If you're not currently teaching, what are you focused on?:
Managing Tufts STOMP (Student Teacher Outreach Mentorship Program), a group that brings undergraduate students into local elementary schools to teach hands on, STEM based curricula
What grade do you teach?:
What subject(s) do you teach?:
How many years have you been teaching?:
Been tutoring math for 8 years, taught as a STOMP fellow for 4 years before now becoming the manager of the program. Pursuing a 2 year masters of science in mechanical engineering while acting as the manager.
Great idea with a whopping amount of scalability, I love it.
I manage an organization that does this on a smaller level: STOMP (Student Teacher Outreach Mentorship Program) is an engineering education organization at Tufts University that pairs up university students with teachers in Boston elementary schools to teach hands on curricula focused STEM and the engineering design process. STOMP fellows teach 1-2 hr classes a week, for 8-10 weeks a semester. It is a great experience for the teacher for all the reasons you have mentioned, and really benefits Tufts students as they are able to hone teaching skills and contribute to the community in a meaningful way.
Would the focus be for an expert to have a continued presence in the classroom (even just once a week for a month) or are one and done experts accepted as well?
I think the database idea is a great way to get this started, with participants filling out either "expert wanted" or "Expert for 'hire'" forms, which can be viewed by parents/community members and teachers alike. A feature I would love to see would be if a teacher wants an expert in their class they need to offer themselves as an expert in another (logistics permitting), because everyone is an expert at something!
Thank you both for your comments! I apologize for the delayed comment; I was away last week, but it feels great to get such positive feedback. Unfortunately in our current stage, our focus is expansion within the greater Boston area, including undergraduates from other Boston schools. I have actually just come into the management position this month, but I would love to sketch up a flow chart with how I think STOMP could look at another school, and see if I can comment a link here.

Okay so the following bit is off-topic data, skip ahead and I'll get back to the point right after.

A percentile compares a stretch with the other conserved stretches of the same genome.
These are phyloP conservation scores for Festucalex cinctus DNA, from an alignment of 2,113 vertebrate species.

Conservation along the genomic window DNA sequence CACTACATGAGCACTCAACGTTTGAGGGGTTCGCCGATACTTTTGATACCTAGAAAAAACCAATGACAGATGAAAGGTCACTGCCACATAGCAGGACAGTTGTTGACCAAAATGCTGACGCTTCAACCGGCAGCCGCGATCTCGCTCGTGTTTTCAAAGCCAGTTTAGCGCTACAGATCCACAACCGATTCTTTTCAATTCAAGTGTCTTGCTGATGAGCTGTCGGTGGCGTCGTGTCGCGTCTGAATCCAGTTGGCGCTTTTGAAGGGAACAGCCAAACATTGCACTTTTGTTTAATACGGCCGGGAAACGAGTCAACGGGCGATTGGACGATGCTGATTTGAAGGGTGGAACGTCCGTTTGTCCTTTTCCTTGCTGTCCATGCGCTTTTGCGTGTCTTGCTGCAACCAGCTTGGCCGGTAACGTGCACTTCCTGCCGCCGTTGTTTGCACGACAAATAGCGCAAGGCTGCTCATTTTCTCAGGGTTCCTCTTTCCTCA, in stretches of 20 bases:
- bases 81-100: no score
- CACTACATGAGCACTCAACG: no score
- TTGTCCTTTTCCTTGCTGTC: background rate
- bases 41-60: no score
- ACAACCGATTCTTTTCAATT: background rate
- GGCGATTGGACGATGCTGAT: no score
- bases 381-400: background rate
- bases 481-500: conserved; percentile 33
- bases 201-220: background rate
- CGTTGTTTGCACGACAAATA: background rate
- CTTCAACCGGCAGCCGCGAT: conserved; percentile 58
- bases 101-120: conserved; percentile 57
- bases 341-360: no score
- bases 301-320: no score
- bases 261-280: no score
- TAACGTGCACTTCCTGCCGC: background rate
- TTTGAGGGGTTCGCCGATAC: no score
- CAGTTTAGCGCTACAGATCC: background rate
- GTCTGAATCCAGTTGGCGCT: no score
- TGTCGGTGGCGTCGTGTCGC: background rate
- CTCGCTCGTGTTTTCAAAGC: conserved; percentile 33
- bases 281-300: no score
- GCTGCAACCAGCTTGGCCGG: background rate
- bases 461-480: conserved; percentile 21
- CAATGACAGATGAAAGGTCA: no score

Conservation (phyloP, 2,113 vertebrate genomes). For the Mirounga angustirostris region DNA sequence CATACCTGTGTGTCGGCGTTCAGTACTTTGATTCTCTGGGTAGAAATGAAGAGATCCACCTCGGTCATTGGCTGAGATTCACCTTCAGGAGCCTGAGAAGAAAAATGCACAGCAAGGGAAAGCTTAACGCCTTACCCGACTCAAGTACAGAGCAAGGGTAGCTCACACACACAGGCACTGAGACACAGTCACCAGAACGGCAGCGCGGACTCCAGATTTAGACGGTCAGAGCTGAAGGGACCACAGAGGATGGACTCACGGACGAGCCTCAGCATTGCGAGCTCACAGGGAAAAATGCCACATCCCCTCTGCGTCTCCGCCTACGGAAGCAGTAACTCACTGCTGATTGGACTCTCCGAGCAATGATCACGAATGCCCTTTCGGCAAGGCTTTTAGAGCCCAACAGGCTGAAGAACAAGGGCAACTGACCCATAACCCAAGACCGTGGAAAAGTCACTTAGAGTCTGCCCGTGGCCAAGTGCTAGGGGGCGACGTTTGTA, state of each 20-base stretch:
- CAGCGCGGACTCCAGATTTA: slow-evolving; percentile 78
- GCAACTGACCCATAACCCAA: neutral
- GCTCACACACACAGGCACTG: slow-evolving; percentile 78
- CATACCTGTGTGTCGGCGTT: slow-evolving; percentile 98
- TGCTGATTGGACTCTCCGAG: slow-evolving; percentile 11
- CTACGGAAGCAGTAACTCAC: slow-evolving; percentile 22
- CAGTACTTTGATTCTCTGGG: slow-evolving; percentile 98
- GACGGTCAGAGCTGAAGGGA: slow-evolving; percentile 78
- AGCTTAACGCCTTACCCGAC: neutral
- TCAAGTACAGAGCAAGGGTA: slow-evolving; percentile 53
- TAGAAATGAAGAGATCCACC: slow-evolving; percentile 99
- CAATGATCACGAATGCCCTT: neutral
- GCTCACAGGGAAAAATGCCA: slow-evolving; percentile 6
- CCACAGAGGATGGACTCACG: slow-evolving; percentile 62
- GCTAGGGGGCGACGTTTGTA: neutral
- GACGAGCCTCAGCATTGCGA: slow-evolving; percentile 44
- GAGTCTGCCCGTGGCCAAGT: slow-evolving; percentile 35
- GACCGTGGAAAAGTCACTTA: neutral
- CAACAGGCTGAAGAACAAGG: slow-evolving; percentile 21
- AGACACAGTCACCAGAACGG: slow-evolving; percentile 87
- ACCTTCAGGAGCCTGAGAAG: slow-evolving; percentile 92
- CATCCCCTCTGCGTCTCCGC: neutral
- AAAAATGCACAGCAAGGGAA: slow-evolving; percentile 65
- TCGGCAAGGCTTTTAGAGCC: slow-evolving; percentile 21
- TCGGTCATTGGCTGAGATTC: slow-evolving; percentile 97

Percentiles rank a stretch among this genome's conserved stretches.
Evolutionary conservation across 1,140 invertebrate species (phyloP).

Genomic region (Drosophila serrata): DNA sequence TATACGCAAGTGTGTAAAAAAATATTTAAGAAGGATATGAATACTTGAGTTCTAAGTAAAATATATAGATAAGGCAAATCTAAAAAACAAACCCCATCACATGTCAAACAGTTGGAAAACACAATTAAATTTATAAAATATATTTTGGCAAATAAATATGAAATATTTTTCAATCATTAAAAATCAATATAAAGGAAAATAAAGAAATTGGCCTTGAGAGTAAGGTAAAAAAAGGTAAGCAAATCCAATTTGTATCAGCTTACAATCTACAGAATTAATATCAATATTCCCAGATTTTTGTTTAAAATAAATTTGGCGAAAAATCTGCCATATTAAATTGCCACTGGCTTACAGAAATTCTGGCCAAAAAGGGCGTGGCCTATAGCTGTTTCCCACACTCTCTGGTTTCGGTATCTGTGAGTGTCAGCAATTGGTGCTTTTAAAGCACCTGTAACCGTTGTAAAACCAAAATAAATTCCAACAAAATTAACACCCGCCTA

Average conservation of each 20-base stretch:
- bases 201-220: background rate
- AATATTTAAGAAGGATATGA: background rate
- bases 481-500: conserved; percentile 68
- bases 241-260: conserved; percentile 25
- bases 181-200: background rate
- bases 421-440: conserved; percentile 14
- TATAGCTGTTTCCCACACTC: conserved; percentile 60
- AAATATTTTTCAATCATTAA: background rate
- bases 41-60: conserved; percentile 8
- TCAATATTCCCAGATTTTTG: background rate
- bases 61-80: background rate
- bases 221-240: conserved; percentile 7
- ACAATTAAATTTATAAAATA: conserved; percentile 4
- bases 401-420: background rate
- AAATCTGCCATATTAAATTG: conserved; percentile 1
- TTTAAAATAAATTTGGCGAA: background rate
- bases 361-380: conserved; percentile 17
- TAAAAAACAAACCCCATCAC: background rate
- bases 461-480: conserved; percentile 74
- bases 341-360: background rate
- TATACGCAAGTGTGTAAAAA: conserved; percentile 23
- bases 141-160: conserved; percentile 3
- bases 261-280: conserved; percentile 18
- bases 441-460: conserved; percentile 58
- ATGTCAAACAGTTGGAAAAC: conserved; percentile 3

The two largest obstacles for an individual school to pick up STOMP is funding for materials. Many of our lessons utilize Lego Robotics kits, which are not cheap! To help work around that we could create a "low-budget" section of our online activity database that includes all of the lessons that utilize household materials such as spaghetti, basic Lego bricks, aluminum foil, and even recyclables.
The difficulty of expanding STOMP to another university or college is this issue compounded with funding the undergraduates. I have always said that I would work for STOMP for free, and I think that might be true of a good percent of undergraduates, but there is often a natural decrease in effort/investment. So I am looking to expand within Boston first so that we can use our funding, materials, and classrooms all together to best facilitate the birth of a new branch (ie providing Lego kits to students at college X who will volunteer to teach in a classroom that has years of experience with STOMP).